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Why Circular Conversational Design is Best with Alison Greenberg, CEO at aflow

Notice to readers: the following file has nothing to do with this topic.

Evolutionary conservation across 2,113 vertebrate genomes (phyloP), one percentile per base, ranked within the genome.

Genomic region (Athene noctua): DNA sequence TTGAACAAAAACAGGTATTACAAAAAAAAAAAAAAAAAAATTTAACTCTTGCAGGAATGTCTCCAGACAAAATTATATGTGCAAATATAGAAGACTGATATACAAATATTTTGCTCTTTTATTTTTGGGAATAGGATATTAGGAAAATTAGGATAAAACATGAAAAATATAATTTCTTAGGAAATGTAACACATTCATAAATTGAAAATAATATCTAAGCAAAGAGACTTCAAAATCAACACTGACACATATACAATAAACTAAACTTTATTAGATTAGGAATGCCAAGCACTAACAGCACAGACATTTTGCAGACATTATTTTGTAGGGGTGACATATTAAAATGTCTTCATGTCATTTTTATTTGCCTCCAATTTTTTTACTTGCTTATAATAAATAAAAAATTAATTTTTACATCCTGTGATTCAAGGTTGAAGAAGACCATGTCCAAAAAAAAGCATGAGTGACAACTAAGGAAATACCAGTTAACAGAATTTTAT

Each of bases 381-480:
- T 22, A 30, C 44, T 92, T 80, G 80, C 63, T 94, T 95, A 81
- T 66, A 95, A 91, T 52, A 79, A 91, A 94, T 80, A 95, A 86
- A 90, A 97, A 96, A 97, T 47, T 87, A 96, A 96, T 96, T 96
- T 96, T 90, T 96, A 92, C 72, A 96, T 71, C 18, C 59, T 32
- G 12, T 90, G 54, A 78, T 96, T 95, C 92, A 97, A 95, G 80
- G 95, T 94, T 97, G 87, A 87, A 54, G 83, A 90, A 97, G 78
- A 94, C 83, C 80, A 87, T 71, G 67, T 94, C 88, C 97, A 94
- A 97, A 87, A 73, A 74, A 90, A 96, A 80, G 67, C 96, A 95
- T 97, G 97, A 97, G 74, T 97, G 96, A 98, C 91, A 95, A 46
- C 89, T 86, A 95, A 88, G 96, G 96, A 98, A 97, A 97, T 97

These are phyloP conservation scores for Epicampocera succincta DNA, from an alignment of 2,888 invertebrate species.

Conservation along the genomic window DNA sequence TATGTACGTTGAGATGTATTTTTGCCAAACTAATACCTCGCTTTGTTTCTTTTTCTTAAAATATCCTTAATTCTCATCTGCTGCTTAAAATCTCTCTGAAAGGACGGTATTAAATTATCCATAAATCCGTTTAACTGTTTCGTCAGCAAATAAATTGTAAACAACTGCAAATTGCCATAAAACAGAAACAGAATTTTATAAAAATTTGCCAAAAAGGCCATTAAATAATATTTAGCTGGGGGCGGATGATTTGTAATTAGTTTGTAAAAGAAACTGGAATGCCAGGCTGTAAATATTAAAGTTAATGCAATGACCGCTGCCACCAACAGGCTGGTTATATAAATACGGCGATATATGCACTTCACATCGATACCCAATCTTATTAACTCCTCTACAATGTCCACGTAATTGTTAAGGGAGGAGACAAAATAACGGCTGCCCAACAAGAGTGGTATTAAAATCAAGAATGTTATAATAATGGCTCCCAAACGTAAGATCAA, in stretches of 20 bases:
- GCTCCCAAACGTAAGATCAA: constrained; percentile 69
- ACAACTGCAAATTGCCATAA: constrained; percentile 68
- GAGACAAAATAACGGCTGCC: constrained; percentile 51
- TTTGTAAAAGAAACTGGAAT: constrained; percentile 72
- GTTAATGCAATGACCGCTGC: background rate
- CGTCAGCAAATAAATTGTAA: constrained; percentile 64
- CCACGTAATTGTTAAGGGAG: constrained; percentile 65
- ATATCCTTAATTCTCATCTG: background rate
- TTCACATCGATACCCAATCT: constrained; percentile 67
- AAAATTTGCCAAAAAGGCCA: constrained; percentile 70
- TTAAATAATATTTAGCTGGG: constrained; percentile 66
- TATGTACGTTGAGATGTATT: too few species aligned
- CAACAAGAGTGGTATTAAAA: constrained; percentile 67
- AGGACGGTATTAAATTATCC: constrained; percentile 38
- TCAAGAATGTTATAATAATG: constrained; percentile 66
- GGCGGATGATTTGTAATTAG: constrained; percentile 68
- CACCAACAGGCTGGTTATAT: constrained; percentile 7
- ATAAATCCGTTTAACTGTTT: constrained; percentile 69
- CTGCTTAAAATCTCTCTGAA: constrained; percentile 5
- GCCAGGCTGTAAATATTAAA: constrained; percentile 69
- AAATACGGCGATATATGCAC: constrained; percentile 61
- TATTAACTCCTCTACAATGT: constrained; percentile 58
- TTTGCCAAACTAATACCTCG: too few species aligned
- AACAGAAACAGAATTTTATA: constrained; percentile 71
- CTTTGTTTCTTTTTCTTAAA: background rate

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Was reading online. That you have a pretty impressive background you went to Yell. And you studied anthropology you played in the Symphony Orchestra there. And then you did some work in the arts for Awhile and now you work in voice technology and there's been a lot of people that have come from the creative space so I'd love for you to talk about briefly your journey into how and why you got into voice technology years ago. Yeah absolutely well. One of my favorite things about this industry is how cross-disciplinary it is. There's really not one background of people who under boys and I don't think many different in that respect but I will say that really from the time I could talk. Language wasn't just the way I express myself it's Mike Currency and so music is something that I was always drawn to. I played music in high school and College. I still to this day. I studied anthropology because of how central language was to it as a social science. I didn't study English or history. I studied a social science because I loved looking at language as a tool and as a currency especially in ultra contacts and in the voice industry but actually with my company of flow we started with chat bots. Language is very much currency of conversational user. Interfaces or curious as we call them and so you know voice and chat go hand in hand they are. Interbay says that requires specificity precision and entertaining use of language but the design principles across voice and chat. Can you really different? And so- entering Voice Technology. You know it's kind of a misnomer. I didn't enter voice technology. I entered chat and that was because when we started flow. Mico Gandara South Miller was actually the driving force behind beginning not company and he was noticing automation taking he was noticing the role of AI in businesses in communications and he started to build the baht of an NBA all star name Russell Westbrook at the time of Oklahoma City Thunder and that was our first bought and then we started to build from there realizing that we scale communications we could even skill personas and brand identities into these conversational experience and so while we believed that automation and I were powering communication. We also believe that is really immature. I don't know if you hear this often but do people ever talk to you about kind of how I is lacking yes. That's definitely something that comes up and I know especially when it came out a couple years ago and consumers used it. There was kind of frustration and so I feel like there's now this like element of education and awareness of like. No it's growing and and we're working on it and getting people to understand that totally. Yeah I mean in technology. You hear a lot about the hype cycle rate. So we might be in that trough of disillusionment which is a piece of language. I just love it's kind of various the trump disillusionment makes sense. Alexa is a teenager. You know came out. In two thousand four chat bots really the dawn of chat bots was in the mid twenty tonnes. We are looking at technologies. That are not just immature in some time. They're immature in the sense of the amount of work that has to go into making them seem less so this industry needs our help. Our words and our design for it to actually work. It's not intelligent yet right so if a is a teenager you know. Teenagers can crash your car. Teenagers can make a lot of mistakes and do a lot of damage especially on the part of brands but teenagers can also change the world so just look at Greta. Van Ver look at the kinds of young people who are driving social change today. That's the approach that we take to chat and voice it'll flow and match. Why we built the concept of conversational design is because we believe that we have to work together with these systems and with the power moderation and conversation design is actually the most important part of Charlton boys today. If these systems are designed well technology to incredible but it's not going to work welter these her. Yeah which brings me to. You made a comment in another interview. You did how you talked about. Hamas boys conversations are linear and what you do out of flow as you really work on creating a circular conversational design. Can you describe the different? So people understand it and why it's important to what you do at a flow hersher. Yeah so out of what we developed. Circular Conversation Design as our attempts to fix these broken visual and verbal designs. Keeps the industry has kind of had to back dialogue into the tools that we have to build it. And so I think really voice and charter just like any industry were almost only as good as our tools and so what we do to kind of choose actualized or conversation design. We talk about a traffic circle. Have you ever been a England or actually you live in New Jersey? I was GonNa say we definitely have traffic circles in New Jersey? So yes perfect. Yes so we'll have talking to people who've been to New Jersey because you're intimately familiar with the roundabout traffic circle. You know you have to get on a certain point and then you make turtles people who aren't from UK or New Jersey. These very confusing carry. I've learned But the cool thing about around about or traffic circle as you can get on off any talk and so if you miss your exit you just keep going in the circle. You have another opportunity to make that exit once you exit you can drive through the backup but you always have an opportunity to get back on. And that's how human conversations work the tools of the trade up until now have kind of destroyed the potential conversations. I in my opinion because we've mainly used the decision tree right. So that's linear design thinking conversations as linear. But that's not how we speak. You know I could talk to you right now about projects for doing it a flow. We can pivot to women and boys. I could ask you what it's like to live in New Jersey. That's how communication works. There's so many circles within circles. There's so many overlaps in and crossed actions and so we had a great experience actually Boy Summit last summer we were really lucky to be part of Amazon's conversation design workshop. One got to take some great echo. Show fives and They disqualified anyone who designed using a decision tree. And so that kind of shows you the way that the industry has been. I know a lot of designer still used decision trees. And it's because it's how away to understand the computer logic but we don't conversational napster and we think of them as a set of nodes that are all linked to one another wherever and whenever possible in a circular fashion and just like that traffics. Are you have to be able to get on and get off at any point? In time we should be able to return to the part of the flow to the extent that the platform we build allows us to do so we should be able to return to order the flow midway through at via